The comprehension exercises are useful but they require discipline. Much of the time it only requires rewriting what is in the text, but even this can be useful as a means of learning and getting words to stick. Once or twice I felt the questions were ambiguous and I found I had got the wrong end of the stick completely when I looked at the answer at the back; this was not because of a incorrect translation (although I did this too on a couple of occasions) but just because the question had no obvious answer. Mind you, I never liked English comprehension when I was at school!

So in conclusion I would say this is an excellent reader, highly recommended, provided you do not expect to have to rely on the vocabulary in the book, but instead prepare yourself for much looking up of words in a very good dictionary or online.
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11 of 11 people found the following review helpful
on 24 July 2009
If, like me, you studied french at school, but it was a long time ago..then this is an excellent book for reconnecting with the language and jogging the memory of half-remembered grammaire and conversational phrases. The first part(Julie and Marc in Paris)manages to revise basic language and vocabulary in a useful and practical way without feeling forced (most of the time anyway) and the remaining two parts with short chapters of history and culture are interesting and written clearly and simply without condescenion. I highly recommend this book!
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23 of 24 people found the following review helpful
on 20 September 2009
I came to this book with basic French only (O'level French)but, unlike some French reader bppks I have wasted my money on, you can start to read this book straightaway without it being much of an effort. What I really like is the way it very gradually gets more and more difficult and so now I am half way through the book and do have to start looking some words up in the dictionary on a regular basis. I have actually re-read the first half of the book a couple of times because when I go months with no time to read, I like to check that I have improved since I read it through the first time.So you more than get your money's worth from the book. I am learning quite a bit about French History from the second section of the book and its a pleasant change from the subject matter in many books aimed at improving your French. I highly recommend it. It would be a great help to a keen student learning French at school and bored with the usual subject matter in GCSE French courses but is just as good for those like me, wanting to take their French up again later on! I wish I could find more books like it.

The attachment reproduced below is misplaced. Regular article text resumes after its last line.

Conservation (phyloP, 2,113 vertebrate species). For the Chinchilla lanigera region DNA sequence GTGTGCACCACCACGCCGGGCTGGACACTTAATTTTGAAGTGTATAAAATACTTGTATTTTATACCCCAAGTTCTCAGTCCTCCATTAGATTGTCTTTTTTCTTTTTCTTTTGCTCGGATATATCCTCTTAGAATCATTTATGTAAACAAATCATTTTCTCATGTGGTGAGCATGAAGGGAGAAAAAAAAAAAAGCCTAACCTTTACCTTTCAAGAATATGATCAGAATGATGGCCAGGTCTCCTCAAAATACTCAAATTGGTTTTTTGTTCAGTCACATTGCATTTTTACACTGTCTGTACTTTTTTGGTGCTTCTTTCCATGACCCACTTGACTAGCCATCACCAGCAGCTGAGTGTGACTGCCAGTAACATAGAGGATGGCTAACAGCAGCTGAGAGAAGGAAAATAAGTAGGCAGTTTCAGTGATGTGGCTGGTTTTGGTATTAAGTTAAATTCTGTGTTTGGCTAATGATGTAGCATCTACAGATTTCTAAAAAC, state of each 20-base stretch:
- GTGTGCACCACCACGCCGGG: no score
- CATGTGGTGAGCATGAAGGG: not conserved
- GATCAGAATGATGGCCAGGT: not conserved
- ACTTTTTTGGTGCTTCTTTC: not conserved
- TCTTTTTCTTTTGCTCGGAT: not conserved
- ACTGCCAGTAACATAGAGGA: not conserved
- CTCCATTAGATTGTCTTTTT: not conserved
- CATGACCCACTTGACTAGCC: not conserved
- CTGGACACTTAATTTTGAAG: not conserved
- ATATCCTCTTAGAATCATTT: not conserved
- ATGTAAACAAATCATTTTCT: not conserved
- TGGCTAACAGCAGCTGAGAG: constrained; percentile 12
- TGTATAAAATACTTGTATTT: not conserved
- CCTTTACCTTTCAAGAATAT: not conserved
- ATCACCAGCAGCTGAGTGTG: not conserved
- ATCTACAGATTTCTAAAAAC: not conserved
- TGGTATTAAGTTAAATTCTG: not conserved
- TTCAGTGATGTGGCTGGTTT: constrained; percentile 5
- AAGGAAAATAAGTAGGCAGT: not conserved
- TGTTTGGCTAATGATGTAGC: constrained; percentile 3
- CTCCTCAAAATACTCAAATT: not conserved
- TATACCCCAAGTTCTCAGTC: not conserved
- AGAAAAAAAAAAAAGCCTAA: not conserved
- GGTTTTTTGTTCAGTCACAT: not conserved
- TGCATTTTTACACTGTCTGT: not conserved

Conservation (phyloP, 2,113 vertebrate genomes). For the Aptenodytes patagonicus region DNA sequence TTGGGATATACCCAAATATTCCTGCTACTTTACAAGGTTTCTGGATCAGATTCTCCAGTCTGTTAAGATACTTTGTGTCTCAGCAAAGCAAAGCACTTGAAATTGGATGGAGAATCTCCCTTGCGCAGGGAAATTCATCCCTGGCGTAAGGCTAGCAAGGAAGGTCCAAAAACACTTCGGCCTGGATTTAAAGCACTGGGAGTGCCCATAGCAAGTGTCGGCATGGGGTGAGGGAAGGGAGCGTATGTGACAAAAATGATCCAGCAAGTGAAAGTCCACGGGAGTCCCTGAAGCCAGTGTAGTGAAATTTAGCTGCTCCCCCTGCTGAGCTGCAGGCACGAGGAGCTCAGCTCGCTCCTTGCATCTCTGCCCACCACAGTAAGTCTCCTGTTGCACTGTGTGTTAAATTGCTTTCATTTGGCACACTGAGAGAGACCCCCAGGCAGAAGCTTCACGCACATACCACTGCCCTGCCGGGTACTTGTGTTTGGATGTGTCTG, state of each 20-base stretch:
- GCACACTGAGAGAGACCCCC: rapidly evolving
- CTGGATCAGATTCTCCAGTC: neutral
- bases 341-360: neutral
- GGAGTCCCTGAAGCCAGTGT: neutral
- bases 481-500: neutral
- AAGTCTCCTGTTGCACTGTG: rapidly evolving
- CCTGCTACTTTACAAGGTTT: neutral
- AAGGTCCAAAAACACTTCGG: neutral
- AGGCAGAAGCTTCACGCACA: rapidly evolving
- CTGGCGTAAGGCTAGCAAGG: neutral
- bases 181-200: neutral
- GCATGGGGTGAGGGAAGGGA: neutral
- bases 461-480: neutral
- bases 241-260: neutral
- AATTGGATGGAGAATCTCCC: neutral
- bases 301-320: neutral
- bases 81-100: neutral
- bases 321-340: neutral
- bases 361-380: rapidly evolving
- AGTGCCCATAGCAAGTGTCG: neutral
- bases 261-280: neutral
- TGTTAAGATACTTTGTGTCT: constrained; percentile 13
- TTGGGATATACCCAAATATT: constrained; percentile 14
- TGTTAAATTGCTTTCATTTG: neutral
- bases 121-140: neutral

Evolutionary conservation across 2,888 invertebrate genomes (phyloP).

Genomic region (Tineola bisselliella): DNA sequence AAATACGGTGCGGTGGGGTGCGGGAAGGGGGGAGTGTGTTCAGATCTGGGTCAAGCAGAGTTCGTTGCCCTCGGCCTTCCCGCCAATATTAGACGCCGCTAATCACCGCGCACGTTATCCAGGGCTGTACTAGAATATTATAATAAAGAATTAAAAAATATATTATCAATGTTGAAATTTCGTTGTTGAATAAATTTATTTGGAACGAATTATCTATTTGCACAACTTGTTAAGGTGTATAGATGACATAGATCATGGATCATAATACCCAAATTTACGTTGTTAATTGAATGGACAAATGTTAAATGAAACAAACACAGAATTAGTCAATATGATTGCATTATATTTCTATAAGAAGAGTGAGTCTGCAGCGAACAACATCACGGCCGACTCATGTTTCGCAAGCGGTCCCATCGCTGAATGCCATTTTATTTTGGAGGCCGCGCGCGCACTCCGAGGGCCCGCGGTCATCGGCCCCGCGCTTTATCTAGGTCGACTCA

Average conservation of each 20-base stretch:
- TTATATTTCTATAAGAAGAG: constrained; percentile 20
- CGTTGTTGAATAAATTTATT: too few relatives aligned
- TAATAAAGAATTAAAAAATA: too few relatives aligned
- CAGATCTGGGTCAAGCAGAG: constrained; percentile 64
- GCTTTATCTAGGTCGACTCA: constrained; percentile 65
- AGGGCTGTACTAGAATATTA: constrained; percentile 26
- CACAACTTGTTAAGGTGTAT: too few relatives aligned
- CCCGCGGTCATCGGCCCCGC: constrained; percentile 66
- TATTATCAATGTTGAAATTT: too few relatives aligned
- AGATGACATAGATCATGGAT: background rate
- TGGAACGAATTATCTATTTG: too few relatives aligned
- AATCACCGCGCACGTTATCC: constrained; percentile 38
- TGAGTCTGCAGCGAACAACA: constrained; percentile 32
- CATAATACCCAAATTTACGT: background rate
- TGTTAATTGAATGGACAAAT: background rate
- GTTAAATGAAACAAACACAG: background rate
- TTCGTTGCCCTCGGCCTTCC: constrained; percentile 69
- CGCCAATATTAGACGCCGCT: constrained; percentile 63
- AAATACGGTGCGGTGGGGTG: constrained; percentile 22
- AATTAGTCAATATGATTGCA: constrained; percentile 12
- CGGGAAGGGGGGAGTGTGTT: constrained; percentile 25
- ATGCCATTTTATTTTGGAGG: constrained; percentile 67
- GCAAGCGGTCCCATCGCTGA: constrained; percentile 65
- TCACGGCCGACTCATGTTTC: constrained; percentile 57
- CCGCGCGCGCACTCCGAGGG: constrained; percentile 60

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9 of 9 people found the following review helpful
on 3 December 2009
Firstly the book arrived in excellent condition. I am currently learning French and have found this book to be big help. I'd got into a bit of a rut with my French and thought I was quite poor with it. But I was given a confidence boost from reading only a few pages of this book at how much French I actually knew. What is also good about this book is that it covers an over view of French history and introduces reads to famous French authors. I highly recommend this book to anyone who is learning French.
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23 of 24 people found the following review helpful
on 6 June 2009
I am a native French speaker and I give French tuitions. I have recommended the parents of my GCSE pupils to buy this book. It is a very good book for that level and for any French beginner. It will help you develop your vocabulary but also understanding of texts. Each text is followed by a series of questions. A new series of questions and vocabulary games is at the end of each chapter to reinforce the vocabulary learnt.

I wanted to give 4.5 starts unfortunately Amazon would not let me do that. The only negative point is the design of the book. Each text has got a black and white drawing which reminds of some book when I was at primary school 20 years ago. This has no negative impact on the content of the book and could be the reason for such a good price for that quality.
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7 of 7 people found the following review helpful
on 30 May 2010
I bought this book a few weeks ago and have found it very useful. The conversations are very funny and relatively simple. The writer assumes that the user has basic knowledge of French but there is a vocabulary section at the back which I found very helpful.

The book is easy to read. It starts with very simple, everyday stories and gets more difficult as one progresses. It has comprehension activities after each mini lesson and extensive revisions throughout. It was a good buy!